Businesses have expanded online amidst the pandemic. Not untouched by the tax reforms, effective 1 April 2020,the online sale of goods and provision of services by non-residents attract an "equalisation levy" of 2%. Additionally, certain tax deduction-at-source provisions has also been introduced, requiring an online platform operator to deduct tax at source in relation to payments to domestic e-commerce participants offering goods/services through the platform. While the levy may open coffers for GOI, online platforms with insufficient margins to absorb the equalisation levy are grappling with these new tax provisions, which also result in a cash flow and additional compliance burden. These measures follow the 6% levy which was introduced in the year 2016 on payments to non-residents towards online advertising and related services. These measures make India one of the first countries to implement specific measures focusing on taxation of the digital economy.

Anti-abuse regime

The noose on aggressive tax planning and tax evasion has been tightened by the introduction of the domestic anti-avoidance rules and ratification of the OECD’s Multilateral Instrument (MLI), which introduces a substance test in the tax treaties covered by the MLI whereby if one of the drivers of a structure or transaction is treaty benefit, the same could be denied. The MLI also has a more comprehensive limitation of benefits clause which could, in future, be adopted by the signatories to the MLI. The focus on "substance over form" has been clearly highlighted and compliance with the law in letter and spirit will be an extremely important consideration in any form of tax structuring.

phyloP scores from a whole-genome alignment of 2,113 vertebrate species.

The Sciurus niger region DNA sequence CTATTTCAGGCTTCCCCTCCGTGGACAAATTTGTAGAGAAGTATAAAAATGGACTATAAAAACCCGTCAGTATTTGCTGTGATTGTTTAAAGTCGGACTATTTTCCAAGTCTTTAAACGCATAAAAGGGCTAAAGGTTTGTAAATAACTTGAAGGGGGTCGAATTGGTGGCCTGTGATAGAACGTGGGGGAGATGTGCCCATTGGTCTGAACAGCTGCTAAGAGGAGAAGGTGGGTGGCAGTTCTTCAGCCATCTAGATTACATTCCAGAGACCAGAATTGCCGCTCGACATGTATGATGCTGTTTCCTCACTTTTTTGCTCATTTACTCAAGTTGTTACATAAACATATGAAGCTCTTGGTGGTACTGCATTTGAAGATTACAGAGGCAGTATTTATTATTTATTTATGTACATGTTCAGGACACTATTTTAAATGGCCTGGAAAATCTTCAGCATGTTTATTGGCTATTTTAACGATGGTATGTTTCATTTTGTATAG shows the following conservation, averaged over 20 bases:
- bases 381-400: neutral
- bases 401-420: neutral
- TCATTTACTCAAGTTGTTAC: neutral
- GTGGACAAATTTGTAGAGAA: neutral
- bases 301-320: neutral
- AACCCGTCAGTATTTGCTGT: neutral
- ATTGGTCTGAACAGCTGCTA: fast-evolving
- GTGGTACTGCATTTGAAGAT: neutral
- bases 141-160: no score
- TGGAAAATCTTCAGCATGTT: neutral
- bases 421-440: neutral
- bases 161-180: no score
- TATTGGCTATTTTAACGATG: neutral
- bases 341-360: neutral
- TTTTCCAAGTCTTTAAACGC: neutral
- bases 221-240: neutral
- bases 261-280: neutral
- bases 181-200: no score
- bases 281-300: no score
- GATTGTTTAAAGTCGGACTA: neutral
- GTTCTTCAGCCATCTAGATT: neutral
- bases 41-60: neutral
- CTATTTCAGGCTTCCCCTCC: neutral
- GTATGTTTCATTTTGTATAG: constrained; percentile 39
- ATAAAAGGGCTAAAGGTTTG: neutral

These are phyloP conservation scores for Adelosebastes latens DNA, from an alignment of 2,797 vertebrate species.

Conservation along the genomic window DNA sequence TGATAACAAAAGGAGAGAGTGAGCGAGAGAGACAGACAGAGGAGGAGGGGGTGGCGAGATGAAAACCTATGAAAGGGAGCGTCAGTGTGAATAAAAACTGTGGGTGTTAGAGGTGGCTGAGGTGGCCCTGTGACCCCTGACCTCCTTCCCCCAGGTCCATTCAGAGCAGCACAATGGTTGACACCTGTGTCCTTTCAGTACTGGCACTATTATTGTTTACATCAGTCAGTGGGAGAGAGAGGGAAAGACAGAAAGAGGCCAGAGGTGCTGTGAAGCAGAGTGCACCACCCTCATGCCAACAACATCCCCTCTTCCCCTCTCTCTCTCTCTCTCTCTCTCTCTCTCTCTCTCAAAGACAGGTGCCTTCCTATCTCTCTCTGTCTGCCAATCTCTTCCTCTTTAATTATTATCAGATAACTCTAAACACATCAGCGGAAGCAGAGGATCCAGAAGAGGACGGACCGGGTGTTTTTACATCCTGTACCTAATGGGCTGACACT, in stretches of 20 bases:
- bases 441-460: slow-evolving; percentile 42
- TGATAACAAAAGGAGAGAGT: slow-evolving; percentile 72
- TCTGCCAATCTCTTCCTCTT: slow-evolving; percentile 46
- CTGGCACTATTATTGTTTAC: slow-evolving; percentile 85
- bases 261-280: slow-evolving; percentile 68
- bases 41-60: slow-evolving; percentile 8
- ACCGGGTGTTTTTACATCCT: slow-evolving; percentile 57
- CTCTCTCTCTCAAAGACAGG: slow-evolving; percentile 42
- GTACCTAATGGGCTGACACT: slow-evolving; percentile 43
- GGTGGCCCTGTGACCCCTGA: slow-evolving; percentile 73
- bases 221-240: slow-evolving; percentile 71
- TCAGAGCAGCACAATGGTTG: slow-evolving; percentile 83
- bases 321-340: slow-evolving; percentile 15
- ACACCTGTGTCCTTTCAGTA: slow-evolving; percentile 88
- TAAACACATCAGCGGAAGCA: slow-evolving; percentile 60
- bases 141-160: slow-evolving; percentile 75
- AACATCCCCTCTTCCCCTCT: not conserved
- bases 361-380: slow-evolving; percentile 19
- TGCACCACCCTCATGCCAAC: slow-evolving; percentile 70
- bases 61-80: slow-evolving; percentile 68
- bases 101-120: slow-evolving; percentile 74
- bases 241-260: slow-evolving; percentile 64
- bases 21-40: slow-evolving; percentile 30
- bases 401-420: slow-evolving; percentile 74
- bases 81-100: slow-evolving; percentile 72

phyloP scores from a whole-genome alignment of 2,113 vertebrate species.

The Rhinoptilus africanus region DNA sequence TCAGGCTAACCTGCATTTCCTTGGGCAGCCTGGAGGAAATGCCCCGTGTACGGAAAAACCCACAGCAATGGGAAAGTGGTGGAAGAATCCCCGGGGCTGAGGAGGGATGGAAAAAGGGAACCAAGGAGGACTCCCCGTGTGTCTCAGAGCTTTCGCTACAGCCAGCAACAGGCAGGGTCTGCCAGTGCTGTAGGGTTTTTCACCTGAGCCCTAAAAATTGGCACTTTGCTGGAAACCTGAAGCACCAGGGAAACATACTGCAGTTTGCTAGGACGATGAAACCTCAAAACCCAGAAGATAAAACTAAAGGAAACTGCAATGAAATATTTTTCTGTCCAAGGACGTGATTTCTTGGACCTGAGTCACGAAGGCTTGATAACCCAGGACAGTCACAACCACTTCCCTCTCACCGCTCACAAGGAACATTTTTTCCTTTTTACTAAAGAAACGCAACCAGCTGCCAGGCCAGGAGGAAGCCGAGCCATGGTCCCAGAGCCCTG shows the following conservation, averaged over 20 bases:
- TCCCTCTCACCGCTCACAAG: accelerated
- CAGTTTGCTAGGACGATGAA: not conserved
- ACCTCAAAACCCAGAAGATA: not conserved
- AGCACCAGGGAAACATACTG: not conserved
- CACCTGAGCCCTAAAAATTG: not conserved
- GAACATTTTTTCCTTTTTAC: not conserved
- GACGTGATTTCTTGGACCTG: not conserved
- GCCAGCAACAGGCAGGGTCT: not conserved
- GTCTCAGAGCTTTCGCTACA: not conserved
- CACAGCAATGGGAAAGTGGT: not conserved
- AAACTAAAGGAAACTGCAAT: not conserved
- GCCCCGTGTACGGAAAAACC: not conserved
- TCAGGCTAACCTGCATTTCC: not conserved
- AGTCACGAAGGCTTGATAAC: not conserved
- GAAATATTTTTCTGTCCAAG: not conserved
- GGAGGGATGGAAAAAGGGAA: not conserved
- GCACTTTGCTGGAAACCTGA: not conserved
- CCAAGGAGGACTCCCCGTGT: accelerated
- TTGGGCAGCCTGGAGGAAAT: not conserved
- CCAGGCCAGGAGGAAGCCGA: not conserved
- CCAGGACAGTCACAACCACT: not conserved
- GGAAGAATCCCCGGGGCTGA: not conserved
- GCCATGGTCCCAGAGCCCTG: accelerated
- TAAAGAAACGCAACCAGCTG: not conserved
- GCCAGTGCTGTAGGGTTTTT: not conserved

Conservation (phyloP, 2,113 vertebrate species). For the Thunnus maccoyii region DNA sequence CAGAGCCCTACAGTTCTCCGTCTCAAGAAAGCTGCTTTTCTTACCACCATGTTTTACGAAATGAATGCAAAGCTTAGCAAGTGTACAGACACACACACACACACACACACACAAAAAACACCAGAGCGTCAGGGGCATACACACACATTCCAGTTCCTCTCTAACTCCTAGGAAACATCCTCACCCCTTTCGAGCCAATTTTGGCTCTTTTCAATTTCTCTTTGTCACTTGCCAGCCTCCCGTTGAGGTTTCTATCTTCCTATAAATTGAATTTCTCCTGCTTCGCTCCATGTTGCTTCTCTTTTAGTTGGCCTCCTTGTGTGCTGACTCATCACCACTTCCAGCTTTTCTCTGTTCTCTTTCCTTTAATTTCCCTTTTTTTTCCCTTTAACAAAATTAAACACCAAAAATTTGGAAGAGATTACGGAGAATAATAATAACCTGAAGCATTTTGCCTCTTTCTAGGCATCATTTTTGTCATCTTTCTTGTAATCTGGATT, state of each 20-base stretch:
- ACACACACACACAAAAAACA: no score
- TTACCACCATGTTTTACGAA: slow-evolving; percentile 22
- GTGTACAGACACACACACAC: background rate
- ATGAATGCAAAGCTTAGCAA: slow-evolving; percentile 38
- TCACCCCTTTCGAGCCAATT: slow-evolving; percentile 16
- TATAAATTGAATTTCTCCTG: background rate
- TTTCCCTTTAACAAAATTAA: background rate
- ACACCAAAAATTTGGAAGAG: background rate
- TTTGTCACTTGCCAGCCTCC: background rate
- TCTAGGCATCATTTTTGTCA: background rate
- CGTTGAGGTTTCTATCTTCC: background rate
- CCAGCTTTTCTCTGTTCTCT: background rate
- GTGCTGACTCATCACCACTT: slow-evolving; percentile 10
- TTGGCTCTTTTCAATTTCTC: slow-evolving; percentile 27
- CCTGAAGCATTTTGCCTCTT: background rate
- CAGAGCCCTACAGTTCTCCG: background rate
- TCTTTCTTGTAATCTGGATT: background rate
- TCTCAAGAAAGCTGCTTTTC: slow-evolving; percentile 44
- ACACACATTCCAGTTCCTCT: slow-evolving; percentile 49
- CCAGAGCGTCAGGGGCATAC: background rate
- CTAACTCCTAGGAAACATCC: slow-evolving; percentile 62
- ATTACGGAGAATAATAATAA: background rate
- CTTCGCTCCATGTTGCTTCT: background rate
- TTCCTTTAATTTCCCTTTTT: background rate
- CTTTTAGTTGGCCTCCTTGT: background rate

Fiscal 2021 – a year of opportunities 

Sharp rebound from the COVID-19 pandemic-induced decline

India is witnessing a V-shaped economic recovery post the lifting of the nationwide lockdown. Decline of the Indian GDP has not been as substantial as projected earlier. India’s GDP growth rose to 7.5% year on year in the second quarter of Fiscal 2021, a sharp rebound from the lockdown-induced decline of 23.9% in the first quarter of Fiscal 2021 (source:Monthly Economic Review, Department of Economic Affairs, GOI). The performance of Indian industries and the service sector has been better than expected. A bountiful monsoon has brought cheer to the economy, with an expectation of a record agricultural output which would result in an increase in overall demand for goods and services, across sectors.